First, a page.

I pushed open the door and, in doing so, jarred the handle of the frying pan on the stove which stood just behind it. In the tiny kitchen there was barely room for the two of us together. A stifling smell of potatoes fried in cheap margarine filled the flat.
The living room had a sloping ceiling stained with old patches of damp. It contained a big table, six chairs, a sideboard and two large double-beds. The place was so full of furniture that you had to squeeze your way into it sideways.
I descended slowly the five flights of stairs to the courtyard. The bottom of the court was clammy and dark, although the sun was shining on a cloud in the sky overhead. Broken buckets, wheels off prams and bits of bicycle tyre lay scattered about like things which have fallen down a well.
Christopher Isherwood, Goodbye To Berlin (Penguin: Harmondsworth,  1958) pp. 102-106.
[S]ometimes, on the other hand, the small bedroom with the very high ceiling, hollowed out in the form of a pyramid two storeys high and partly panelled in mahogany, where from the first second I had been mentally poisoned by the unfamiliar odour of the vetiver, convinced of the hostility of the violet curtains and the insolent indifference of the clock chattering loudly as though I were not there; where a strange and pitiless quadrangular cheval-glass, barring obliquely one of the corners of the room, carved from deep inside the soft fullness of my usual field of vision a sight for itself which I had not expected; where my mind, struggling for hours to dislodge itself, to stretch upwards so as to take the exact shape of the room and succeed in filling its gigantic funnel to the very top, had suffered many hard nights, while I lay at full length in my bed, my eyes lifted, my ear anxious, my nostril restive, my heart pounding, until habit had changed the colour of the curtains, silenced the clock, taught pity to the cruel oblique mirror, concealed, if not driven out completely, the smell of the vetiver and appreciably diminished the apparent height of the ceiling.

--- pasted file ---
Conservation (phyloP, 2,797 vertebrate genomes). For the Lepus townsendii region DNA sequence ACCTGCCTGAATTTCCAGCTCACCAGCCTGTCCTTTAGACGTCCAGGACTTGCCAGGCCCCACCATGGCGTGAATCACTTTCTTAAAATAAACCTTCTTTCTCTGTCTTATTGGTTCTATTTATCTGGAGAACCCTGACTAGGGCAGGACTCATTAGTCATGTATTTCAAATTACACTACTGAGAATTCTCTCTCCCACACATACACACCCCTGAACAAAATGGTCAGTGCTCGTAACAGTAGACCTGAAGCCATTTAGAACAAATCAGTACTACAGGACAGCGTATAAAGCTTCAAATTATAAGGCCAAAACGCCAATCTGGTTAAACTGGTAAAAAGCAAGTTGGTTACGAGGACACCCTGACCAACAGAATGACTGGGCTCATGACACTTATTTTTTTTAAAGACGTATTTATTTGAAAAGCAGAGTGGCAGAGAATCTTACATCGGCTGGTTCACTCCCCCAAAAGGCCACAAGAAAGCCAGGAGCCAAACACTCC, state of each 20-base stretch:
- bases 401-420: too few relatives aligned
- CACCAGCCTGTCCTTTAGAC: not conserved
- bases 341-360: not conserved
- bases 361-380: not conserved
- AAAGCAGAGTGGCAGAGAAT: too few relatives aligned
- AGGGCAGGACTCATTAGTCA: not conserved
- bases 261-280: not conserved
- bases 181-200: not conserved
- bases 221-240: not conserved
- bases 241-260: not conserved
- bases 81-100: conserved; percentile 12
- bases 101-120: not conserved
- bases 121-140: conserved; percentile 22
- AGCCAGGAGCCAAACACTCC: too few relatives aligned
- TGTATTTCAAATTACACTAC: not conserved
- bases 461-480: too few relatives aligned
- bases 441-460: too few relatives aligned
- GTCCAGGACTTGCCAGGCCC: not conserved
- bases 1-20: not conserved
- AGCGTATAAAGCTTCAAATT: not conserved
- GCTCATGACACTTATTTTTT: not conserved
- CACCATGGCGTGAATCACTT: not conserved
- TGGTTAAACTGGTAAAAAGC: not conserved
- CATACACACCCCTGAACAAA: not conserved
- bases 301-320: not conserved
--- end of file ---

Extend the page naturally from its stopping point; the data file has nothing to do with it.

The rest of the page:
Marcel Proust, The Way by Swann’s trans. Lydia Davis (London: Penguin, 2003) p. 12
A snippet from the one and only Valentin Louis Georges Eugène Marcel Proust. Who to eviscerate a lived-in space better than he?
But I had seen sometimes one, sometimes another, of the bedrooms I had inhabited in my life, and in the end I would recall them all in the reveries that followed my waking: winter bedrooms in which, as soon as you are in bed, you bury your head in a nest that you weave of the most disparate things: a corner of the pillow, the top of the covers, a bit of shawl, the side of the bed and an issue of ‘Debats roses’, that you end up cementing together using the birds’ technique of pressing down on it indefinitely; where in icy whether the pleasure you enjoy is the feeling that you are separated from the outdoors (like the sea swallow which makes its nest deep in an underground passage in the warmth of the earth) and where, since the fire is kept burning all night in the fireplace, you sleep in a great cloak of warm, smoky air, pierced by the glimmers from the logs breaking into flame again, a sort of immaterial alcove, a warm cave hollowed in the heart of the room itself, a zone of heat with moving thermal contours, aerated by draughts that cool your face and come from the corners, from the parts close to the window or far from the hearth, and that have grown cold again; -tbc
Marcel Proust, The Way by Swann’s trans. Lydia Davis (London: Penguin, 2003) p. 11